Tuesday, June 23, 2009

Disk alignment best practices for SQL Server

There comes a time for most developers when they are in a project without a DBA and they are stuck as the involuntary DBA (Paul Randal has a great blog post about the matter), yes, there are those cases. In fact for most small to mid-sized applications there’s a chance that you will end up in that position.
I was recently given the task to set up a new SQL server instance and decided to get it right from the start. I had earlier listened to several Run As Radio shows where they talked about the importance of disk arrays and the way disks are partitioned. The way the sectors and stripes are configured from start is of major significance to the performance that the SQL server will be able to give. There is no way of using code to get around the fact that the sectors in the spindles are misaligned. This paper written by Jimmy May, Denny Lee explains the basics of disk alignment and gives you some tips of how to set up your system before you start installing.

The whitepaper gives two small equations on how to know if you disks are misaligned, when you use this two equations the result should be an integer, if not, then you have a misaligned drive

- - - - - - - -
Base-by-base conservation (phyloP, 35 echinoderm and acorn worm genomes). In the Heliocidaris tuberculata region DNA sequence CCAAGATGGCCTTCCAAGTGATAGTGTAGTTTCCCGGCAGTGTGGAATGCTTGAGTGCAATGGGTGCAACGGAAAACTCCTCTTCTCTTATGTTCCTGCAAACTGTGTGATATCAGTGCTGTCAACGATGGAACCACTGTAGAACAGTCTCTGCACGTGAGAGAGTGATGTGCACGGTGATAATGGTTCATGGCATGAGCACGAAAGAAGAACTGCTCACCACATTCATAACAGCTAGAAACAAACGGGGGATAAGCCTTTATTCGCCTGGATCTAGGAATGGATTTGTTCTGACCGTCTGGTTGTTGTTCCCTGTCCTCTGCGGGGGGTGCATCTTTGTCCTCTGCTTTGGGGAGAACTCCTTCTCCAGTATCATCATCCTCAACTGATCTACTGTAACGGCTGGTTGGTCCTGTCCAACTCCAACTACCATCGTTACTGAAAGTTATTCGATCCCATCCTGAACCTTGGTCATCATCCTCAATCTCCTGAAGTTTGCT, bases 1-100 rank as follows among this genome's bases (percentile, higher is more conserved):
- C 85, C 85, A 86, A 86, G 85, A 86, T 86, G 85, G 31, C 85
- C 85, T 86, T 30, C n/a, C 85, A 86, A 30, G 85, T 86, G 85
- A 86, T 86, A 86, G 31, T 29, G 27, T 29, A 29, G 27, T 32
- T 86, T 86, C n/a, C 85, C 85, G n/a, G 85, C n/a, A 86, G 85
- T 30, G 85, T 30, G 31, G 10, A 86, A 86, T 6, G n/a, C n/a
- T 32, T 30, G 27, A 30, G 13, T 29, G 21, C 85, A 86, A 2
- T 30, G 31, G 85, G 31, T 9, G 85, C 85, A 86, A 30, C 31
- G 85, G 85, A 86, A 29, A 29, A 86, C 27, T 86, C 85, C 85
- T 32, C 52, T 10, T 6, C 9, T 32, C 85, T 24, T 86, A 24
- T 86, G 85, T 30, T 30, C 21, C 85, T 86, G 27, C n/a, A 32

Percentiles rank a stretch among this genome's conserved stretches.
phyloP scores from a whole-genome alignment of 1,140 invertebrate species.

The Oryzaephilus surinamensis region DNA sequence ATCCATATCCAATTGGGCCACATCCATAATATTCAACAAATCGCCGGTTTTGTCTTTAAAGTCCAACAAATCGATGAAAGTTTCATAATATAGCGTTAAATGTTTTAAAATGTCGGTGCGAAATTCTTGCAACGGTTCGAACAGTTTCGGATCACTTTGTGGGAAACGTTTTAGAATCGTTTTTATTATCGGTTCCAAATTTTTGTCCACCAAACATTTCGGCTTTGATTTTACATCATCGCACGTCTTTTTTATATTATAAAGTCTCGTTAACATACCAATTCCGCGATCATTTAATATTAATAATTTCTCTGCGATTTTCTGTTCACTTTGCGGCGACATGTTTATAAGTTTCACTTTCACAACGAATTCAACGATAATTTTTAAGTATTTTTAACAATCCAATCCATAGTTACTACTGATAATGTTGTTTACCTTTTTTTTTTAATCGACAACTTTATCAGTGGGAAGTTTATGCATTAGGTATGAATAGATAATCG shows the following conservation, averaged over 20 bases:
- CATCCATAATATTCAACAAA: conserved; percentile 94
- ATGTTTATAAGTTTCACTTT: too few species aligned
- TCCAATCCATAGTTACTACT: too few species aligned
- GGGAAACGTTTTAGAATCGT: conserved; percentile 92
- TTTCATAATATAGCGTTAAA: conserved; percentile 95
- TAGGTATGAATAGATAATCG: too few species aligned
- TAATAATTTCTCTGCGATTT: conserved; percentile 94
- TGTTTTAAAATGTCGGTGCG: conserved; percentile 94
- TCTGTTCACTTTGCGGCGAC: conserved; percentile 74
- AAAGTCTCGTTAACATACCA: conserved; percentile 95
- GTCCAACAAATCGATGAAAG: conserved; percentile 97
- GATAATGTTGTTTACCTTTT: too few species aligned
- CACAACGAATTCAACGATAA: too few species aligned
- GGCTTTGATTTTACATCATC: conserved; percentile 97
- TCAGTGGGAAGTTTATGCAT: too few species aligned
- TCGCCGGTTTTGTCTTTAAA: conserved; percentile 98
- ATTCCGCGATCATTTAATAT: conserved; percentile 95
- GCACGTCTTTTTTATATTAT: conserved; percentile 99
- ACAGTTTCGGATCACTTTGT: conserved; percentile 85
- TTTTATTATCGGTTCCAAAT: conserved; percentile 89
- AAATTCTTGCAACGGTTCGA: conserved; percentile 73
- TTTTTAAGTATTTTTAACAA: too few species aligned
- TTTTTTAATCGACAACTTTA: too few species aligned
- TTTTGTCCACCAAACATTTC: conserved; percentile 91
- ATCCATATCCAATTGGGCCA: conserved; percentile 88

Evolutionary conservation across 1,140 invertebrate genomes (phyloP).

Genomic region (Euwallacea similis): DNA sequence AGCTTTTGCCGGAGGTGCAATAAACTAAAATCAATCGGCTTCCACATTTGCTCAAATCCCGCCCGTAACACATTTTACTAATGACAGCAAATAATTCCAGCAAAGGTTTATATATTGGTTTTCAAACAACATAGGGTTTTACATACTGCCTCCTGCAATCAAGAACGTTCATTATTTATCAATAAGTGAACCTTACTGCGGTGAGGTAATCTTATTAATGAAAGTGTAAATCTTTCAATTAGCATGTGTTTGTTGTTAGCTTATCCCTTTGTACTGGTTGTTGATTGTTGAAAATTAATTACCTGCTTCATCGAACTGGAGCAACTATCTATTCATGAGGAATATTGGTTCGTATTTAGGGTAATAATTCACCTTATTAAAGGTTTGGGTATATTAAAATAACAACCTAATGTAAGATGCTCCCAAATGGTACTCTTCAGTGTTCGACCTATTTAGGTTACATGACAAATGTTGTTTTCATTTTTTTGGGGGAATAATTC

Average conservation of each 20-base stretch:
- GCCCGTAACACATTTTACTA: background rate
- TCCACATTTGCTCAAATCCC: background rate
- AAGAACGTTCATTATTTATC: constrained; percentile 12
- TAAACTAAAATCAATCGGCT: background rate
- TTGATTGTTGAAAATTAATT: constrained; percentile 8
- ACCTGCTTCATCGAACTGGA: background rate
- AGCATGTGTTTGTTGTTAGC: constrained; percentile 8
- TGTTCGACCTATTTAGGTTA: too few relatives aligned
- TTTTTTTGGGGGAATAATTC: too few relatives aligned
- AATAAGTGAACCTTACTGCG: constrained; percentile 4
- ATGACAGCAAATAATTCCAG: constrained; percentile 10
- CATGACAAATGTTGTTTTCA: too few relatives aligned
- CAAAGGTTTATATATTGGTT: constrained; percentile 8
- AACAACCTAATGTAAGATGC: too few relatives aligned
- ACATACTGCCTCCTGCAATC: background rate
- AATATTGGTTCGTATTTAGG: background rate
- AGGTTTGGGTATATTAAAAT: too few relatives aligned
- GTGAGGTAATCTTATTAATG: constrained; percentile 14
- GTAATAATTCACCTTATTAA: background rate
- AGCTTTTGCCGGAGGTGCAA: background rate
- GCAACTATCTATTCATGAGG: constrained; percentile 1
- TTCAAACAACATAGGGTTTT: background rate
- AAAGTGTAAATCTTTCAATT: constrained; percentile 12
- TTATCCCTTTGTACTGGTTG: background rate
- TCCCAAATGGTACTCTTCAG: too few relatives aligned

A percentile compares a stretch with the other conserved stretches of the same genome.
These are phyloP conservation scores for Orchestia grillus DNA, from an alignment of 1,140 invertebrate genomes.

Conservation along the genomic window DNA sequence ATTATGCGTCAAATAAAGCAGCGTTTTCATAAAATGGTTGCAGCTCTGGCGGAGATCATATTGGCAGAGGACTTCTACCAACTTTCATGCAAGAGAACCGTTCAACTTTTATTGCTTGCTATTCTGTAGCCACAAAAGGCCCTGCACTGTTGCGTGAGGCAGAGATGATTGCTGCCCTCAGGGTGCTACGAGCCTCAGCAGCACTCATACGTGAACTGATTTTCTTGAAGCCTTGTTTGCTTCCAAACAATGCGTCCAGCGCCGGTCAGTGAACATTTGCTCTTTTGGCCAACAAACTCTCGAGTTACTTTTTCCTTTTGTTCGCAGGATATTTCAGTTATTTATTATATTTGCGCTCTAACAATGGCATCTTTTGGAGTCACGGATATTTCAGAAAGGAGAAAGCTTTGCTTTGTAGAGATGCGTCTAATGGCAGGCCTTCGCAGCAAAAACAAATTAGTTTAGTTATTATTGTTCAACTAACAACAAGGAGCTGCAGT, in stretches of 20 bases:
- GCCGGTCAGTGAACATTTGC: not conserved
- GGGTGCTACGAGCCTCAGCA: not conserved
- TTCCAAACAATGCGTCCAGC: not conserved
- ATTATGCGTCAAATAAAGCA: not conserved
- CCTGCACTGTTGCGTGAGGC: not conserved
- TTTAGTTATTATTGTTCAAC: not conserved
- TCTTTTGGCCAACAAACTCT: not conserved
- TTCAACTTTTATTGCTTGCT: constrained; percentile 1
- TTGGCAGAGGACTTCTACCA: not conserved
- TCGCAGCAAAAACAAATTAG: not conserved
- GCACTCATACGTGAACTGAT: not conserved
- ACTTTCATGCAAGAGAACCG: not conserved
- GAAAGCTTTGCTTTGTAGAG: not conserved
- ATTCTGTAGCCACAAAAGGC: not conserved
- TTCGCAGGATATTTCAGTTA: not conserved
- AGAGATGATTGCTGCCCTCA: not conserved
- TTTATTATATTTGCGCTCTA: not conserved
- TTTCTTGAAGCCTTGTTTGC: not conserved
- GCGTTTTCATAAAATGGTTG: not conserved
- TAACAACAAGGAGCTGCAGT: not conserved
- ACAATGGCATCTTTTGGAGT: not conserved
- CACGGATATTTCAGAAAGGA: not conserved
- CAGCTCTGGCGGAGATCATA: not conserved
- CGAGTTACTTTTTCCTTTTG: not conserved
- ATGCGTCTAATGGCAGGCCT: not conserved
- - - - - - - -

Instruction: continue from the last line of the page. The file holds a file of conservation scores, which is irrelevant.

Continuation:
Partition_Offset ÷ Stripe_Unit_Size

Stripe_Unit_Size ÷ File_Allocation_Unit_Size

“Of the two, the first is by far the most important for optimal performance. The following demonstrates a common misalignment scenario: Given a starting partition offset for 32,256 bytes (31.5 KB) and stripe unit size of 65,536 bytes (64 KB), the result is 0.4921875. This is not an integer; therefore the offset & strip unit size are not correlated. This is consistent with misalignment.
However, a starting partition offset of 1,048,576 bytes (1 MB) and a stripe unit size of 65,536 bytes produces a result of exactly 8, an exact integer, which is consistent with alignment.”

To get the first part, the offset write this line into the console

wmic partition get BlockSize, StartingOffset, Name, Index

The second part of the equation is harder to get. Windows it self does not provide a good way to get the stripe unit size. To get the actual numbers you'll have to check with your vendor.

On the other hand, the File allocation unit size can be found by typing

fsutil fsinfo ntfsinfo c:
You will have to do this for each drive.After you know this then you know if you need to repartition the drive to the recommended cluster size for SQL server of 64KB.

Check out the links and resources in the white paper and Paul Randal’s blog for more information.

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